MIAMI — Sandy Kemper, a strapping midwesterner who shaves his head bald, does not look like an easily intimidated man.

But on Monday he was fretting about PayPal Inc., an Internet payment business that has ballooned with remarkable speed by targeting the needs of people conducting e-commerce.

Since Mr. Kemper, the former chairman and chief executive of $9 billion-asset UMB Financial Corp., founded eScout.com LLC as a spinoff of UMB two years ago, he says his appreciation for the darker side of the opportunity-laden world of electronic commerce has grown.

“PayPal scares the hell out of me because they are creating a parallel network to what we have spent generations creating,” he told an audience at the Bank Administration Institute’s B2B eCommerce conference here. “I am worried that with attackers like that, if we don’t get electronic commerce right, we are going to lose payments.”

As chief executive officer of eScout.com, Mr. Kemper said he has been doing his bit to ward off the corporate piranhas that would encroach on the bank-run payment system. He said eScout has signed up more than 9,000 small and midsize businesses to participate in electronic marketplaces that offer discounts on name-brand office products and services.

More than 1,800 small and midsize banks, with assets totaling $380 billion, serve as intermediaries by signing up their business customers for the network and executing payments through traditional bank mechanisms like the automated clearing house.

Payments and all the derivative transactions that they trigger “enable banks to be the most successful players in electronic commerce,” Mr. Kemper said.

PayPal is processing 150,000 transactions a day through its independent network, he said, but it is hardly the only competitor vying for a piece of payments now that the Internet has opened up unprecedented entry points.

Large corporations also are trying to get into banking through the back door by using the products they distribute over the Internet, Mr. Kemper said. Customers who make purchases on a large corporation’s site can click on a finance button that goes to a company-owned bank, as opposed to an independent bank, he said.

“The endgame of successful companies like General Electric and General Motors is banking,” he said. “These companies are using products as a Trojan horse to get to payments.”

But just as large corporations can use products to open the door to payments, banks can use commerce, he said. “If payments are the trigger, commerce is the finger on the trigger.”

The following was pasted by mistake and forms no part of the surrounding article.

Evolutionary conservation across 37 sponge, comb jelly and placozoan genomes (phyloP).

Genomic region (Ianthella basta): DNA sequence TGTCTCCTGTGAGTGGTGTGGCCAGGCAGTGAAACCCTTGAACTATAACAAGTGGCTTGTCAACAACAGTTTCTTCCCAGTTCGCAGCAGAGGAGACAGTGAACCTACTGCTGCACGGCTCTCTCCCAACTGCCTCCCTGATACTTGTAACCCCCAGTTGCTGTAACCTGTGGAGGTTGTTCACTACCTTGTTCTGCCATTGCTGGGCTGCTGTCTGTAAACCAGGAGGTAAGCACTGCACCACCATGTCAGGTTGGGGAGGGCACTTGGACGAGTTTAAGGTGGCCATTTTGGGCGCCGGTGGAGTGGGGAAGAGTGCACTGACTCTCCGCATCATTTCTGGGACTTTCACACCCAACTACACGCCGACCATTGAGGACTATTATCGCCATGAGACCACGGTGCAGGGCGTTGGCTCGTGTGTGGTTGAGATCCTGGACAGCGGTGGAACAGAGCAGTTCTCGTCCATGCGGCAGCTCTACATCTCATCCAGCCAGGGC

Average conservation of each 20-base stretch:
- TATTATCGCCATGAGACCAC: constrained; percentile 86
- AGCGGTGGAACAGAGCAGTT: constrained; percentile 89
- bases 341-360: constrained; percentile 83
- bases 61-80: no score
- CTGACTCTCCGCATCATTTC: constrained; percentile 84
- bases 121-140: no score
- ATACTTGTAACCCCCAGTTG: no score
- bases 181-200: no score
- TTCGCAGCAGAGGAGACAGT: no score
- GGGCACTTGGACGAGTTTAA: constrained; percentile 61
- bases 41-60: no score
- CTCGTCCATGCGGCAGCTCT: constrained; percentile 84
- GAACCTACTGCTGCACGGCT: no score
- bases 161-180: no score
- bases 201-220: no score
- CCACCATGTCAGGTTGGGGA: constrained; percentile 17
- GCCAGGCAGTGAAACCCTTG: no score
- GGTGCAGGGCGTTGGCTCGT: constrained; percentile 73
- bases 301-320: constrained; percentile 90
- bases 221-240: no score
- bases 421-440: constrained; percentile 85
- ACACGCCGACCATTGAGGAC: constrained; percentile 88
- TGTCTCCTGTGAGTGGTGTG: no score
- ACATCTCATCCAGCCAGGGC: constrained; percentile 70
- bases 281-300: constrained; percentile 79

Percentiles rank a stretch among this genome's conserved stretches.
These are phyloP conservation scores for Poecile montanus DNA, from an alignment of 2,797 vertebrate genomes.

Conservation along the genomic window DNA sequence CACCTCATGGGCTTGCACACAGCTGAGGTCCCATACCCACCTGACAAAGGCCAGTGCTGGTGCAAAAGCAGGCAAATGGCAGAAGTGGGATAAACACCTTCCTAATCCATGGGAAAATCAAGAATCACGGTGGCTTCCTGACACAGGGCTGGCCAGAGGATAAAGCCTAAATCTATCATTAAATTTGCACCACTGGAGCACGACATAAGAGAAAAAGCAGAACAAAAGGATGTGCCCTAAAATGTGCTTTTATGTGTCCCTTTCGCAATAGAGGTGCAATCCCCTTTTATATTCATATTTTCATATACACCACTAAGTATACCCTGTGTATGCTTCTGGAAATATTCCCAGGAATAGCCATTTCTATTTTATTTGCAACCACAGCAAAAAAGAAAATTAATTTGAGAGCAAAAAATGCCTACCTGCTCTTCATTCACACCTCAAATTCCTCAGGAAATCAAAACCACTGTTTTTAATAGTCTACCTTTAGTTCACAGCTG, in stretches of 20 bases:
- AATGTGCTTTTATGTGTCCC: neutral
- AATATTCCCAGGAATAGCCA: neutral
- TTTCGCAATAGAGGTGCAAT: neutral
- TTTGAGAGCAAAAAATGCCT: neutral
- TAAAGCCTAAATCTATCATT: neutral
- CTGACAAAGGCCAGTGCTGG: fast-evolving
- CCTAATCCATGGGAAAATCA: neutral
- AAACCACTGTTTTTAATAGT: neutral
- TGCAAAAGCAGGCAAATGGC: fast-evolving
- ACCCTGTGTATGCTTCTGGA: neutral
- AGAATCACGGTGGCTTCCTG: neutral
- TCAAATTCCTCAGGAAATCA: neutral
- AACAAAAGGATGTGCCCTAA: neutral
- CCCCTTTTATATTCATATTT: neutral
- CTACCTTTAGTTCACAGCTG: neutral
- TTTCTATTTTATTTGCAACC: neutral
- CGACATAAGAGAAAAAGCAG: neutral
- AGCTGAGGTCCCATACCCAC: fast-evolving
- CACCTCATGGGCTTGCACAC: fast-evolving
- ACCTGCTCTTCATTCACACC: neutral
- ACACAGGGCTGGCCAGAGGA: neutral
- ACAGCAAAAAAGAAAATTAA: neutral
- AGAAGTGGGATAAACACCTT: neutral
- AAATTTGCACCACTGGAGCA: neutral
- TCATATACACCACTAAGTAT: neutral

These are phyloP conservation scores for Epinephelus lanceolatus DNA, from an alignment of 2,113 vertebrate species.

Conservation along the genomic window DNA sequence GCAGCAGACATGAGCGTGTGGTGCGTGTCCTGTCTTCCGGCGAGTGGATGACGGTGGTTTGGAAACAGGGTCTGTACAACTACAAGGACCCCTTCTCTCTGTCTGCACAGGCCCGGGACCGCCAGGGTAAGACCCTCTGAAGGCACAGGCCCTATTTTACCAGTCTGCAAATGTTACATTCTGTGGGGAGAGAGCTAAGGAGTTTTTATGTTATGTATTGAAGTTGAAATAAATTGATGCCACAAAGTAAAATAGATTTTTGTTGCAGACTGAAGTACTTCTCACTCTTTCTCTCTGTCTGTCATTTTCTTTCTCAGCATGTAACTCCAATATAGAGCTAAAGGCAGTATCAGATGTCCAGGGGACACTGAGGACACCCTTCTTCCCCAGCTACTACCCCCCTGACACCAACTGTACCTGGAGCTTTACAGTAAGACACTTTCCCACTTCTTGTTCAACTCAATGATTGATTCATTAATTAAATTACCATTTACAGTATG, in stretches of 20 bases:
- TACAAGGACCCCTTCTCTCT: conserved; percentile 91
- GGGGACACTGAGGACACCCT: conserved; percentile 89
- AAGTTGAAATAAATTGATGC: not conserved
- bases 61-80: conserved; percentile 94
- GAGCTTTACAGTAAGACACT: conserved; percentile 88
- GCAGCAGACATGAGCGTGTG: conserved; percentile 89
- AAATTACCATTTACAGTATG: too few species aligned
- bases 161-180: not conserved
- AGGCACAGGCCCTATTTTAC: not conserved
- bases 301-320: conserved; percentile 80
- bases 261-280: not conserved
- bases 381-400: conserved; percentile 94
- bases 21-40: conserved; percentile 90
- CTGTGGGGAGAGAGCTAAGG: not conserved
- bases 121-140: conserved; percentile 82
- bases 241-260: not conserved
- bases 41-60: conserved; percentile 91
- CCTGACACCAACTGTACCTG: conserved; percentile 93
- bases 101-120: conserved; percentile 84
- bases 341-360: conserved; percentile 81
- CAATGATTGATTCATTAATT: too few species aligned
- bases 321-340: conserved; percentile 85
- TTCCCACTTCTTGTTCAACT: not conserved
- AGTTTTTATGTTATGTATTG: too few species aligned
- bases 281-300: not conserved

Banks need to move quickly to take advantage of growing payment opportunities before the business is decimated in the same fashion that traditional asset-based banking has been, he said. “Fifty years ago banks controlled 95% of financial assets,” Mr. Kemper said. “Now they control 20%.”

And banks still have plenty of weight to throw around in a business that will need to support an estimated $4.8 trillion of business-to-business electronic commerce transactions by 2004.

Mr. Kemper pointed to data from Forrester Research Inc. of Cambridge, Mass., to show that banks are positioned to control payments. Only 30% of business-to-business marketplaces execute more than 100 transactions per month, according to Forrester.

“We own payments,” Mr. Kemper said. “And by building a payment system we can do a lot more than 100 transactions per month.”

However, small businesses stand to gain the most from Internet-based business models, Mr. Kemper said. UMB lost $150 million of loans in his last year as CEO of the Kansas City, Mo., banking company because so many small-business customers had to sell out to large businesses, he said.

Individually, small businesses lack the scale, capital, and brand recognition to compete against large corporations, he said, but they can fill all three of those needs by banding together on the Internet to save money and operate in larger markets.

By helping small businesses do just that, banks would fulfill the same role as commerce enablers they have played for centuries, Mr. Kemper said. “Banks were opened to help their customers reach financial success, and electronic commerce can do that.”

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